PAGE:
• Dahria Williams-Fernandes received as A.S. in FINE from Mortuary College, an A.S. Northeastern University and a B.S. from Hampton University. She is a licensed Funeral Director/Embalmer. Dahria is the president of Floyd A. Williams Funeral Home, Inc., Dorchester, MA. She is committed to continuing the high level of professional service her father’s firm has provided for over 35 years. Dahria is also dedicated to the improvement of quality of life for the Dorchester community. A Christian wife and mother, Dahria is a member of Jubilee Christian Church in Mattapan where her husband John serves as the Youth Pastor.
Heroes and Survivors Panel
• Michael White graduated NSHS in 2004 with much help from the Turnaround program. He went on to serve in the US Army as a Paratrooper in North Carolina and Afghanistan. Michael then became a Reservist and a Drill Sergeant. After that, he was hired as a firefighter for the city of Newton, on Ladder 2. He is currently in college and studying to become a Lieutenant.
• Ena Almuly Lorant was born in Belgrade, Yugoslavia. She was six and half years old when the Nazis invaded Belgrade. A year later, her mother, sister and five other family members escaped to Italy where they were interned in a small village. After the fall of Mussolini, they escaped to Amandola, a small town in eastern Italy. With the help of many brave and generous townspeople they remained there until the end of World War II. In 152 the surviving family members immigrated to the US. They settled in Brookline where Ena attended high school. She then went to Simmons College and married in Charles Lorant in 1958. They eventually moved to Newton so their children could have the best possible education. In the late 1970s Ena joined the Bilingual department of NPS. With the influx of new immigrants, the preschool became multicultural, working with children and parents to help make a smooth transition to kindergarten.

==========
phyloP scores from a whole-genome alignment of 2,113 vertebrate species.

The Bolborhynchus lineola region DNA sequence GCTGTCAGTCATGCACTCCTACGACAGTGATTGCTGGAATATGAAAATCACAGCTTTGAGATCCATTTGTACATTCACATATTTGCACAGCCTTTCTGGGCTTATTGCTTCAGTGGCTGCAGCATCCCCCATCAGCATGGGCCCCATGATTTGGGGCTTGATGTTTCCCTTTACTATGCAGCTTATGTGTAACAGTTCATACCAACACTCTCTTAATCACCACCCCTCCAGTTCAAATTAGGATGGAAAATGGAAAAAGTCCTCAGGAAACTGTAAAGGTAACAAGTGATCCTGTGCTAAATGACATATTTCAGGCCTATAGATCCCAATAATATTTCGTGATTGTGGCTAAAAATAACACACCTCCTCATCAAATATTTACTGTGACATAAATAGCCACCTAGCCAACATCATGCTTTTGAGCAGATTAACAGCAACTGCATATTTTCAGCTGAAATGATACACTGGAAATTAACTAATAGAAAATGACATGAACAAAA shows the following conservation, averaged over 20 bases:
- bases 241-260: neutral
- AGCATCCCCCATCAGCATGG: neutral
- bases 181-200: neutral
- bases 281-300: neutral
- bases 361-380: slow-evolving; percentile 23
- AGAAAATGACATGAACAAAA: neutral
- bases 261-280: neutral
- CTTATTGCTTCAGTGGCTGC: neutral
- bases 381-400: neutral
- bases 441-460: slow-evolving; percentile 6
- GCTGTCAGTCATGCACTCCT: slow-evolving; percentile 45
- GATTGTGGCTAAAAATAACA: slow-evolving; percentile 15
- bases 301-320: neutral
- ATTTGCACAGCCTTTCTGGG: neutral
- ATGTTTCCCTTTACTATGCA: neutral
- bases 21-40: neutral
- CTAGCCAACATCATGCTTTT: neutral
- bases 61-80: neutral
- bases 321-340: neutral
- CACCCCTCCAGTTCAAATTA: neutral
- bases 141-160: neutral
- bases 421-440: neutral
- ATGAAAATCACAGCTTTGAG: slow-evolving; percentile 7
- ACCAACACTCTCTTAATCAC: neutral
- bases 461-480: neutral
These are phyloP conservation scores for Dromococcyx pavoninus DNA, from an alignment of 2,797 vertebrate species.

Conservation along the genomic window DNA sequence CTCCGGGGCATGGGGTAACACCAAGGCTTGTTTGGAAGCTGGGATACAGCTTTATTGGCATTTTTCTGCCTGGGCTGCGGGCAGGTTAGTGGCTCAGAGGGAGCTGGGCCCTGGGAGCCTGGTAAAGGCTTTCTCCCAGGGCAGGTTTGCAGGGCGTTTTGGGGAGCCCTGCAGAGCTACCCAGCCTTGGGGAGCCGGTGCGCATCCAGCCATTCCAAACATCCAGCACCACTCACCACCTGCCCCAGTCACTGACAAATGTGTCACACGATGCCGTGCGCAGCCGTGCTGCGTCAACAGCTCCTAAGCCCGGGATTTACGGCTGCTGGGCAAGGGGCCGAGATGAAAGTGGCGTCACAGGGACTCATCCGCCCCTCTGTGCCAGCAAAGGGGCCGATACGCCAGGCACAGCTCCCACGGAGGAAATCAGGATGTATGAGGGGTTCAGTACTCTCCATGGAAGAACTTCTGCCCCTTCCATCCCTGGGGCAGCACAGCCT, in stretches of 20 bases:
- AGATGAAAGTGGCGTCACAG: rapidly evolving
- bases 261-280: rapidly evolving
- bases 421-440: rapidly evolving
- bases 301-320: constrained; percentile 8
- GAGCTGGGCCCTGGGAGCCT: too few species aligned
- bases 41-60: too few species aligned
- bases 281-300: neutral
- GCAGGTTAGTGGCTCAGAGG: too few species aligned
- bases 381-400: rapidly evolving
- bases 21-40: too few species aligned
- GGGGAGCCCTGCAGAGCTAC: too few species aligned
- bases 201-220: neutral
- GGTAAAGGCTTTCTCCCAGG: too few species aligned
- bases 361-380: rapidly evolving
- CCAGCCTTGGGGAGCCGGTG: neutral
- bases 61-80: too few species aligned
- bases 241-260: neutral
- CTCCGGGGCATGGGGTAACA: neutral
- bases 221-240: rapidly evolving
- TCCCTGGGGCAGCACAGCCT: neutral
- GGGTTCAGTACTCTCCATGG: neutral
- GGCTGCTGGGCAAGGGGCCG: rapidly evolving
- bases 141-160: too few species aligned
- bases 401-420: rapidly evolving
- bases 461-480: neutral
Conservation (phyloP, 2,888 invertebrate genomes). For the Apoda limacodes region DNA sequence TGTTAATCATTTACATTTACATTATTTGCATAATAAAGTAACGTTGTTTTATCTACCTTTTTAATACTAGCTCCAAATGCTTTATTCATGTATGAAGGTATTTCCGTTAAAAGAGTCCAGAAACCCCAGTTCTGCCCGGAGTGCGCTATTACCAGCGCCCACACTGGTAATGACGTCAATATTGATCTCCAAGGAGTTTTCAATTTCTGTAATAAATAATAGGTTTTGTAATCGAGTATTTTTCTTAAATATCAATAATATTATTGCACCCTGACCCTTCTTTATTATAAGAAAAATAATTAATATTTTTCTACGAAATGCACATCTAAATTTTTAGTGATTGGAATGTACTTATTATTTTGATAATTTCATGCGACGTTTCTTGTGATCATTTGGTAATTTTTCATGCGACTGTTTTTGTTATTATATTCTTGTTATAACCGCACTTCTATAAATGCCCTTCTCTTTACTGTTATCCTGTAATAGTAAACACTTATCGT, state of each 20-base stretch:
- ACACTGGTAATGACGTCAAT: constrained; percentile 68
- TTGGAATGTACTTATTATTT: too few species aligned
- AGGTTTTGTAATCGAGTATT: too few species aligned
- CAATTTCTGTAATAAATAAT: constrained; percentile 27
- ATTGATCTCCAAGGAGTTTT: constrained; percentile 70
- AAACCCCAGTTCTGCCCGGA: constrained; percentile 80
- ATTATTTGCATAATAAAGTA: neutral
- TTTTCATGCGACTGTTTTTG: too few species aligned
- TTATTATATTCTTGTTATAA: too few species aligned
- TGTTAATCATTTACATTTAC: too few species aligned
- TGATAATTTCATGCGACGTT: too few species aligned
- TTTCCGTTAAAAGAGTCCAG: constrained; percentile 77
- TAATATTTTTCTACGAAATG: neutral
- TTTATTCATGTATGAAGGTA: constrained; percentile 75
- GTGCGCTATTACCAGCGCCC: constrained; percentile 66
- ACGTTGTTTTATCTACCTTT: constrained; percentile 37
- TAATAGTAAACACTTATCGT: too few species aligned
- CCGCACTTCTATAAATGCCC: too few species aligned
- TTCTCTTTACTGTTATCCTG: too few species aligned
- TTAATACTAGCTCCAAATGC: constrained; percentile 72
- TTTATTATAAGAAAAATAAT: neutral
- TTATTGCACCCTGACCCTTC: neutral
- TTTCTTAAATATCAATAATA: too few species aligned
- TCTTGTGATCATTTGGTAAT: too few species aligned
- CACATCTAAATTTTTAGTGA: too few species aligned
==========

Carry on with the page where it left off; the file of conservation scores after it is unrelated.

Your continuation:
• Chelsea Hayes is 21 years old, from Scituate, RI, currently a senior at Brown University concentrating in Human Biology with a track in human health and disease. I am a two time pediatric cancer survivor and have been in remission since I was 3 and a half. I am now interested in pursuing a career in health care as a nurse practitioner, possibly specializing in pediatrics.
• Mickie Gusman graduated from Newton South in June 2012 and is currently a freshman at Skidmore College. During her time at South, she was diagnosed with stage II Hodgkin’s Lymphoma, and subsequently participated in the Teen Advisory Committee of Children’s Hospital Boston to help kids continuing treatment. She has also worked with disabled children at the Gateways Access to Jewish Education program, and spends her summers as a counselor at Camp Yavneh. The culmination of each experience has resulted in her desire to major in Psychology at Skidmore, in an attempt to help unfortunate youth find the fortune in their situations. Today, she is here to talk about what it was like to be a student of Newton South while keeping her battle with cancer a secret.
• Suzanne Matson is a 2012 fellow in fiction writing from the National Endowment for the Arts, and has also received creative writing fellowships from the Massachusetts Cultural Council and the American-Scandinavian Foundation. She has three published novels, The Tree-Sitter, A Trick of Nature and The Hunger Moon. Her books of poems are Durable Goods (1993) and Sea Level (1990), published by Alice James Books. Her autobiographical, literary, and op-ed essays have appeared in periodicals such as The New York Times Magazine, The Boston Globe, Child, The Seattle Times, The American Poetry Review, Harvard Review, and Mid-American Review. Originally from Portland, Oregon, Matson received a BA in English from Portland State University, an MA in Creative Writing and a PhD in English from the University of Washington. She is professor and chairperson of the English department at Boston College.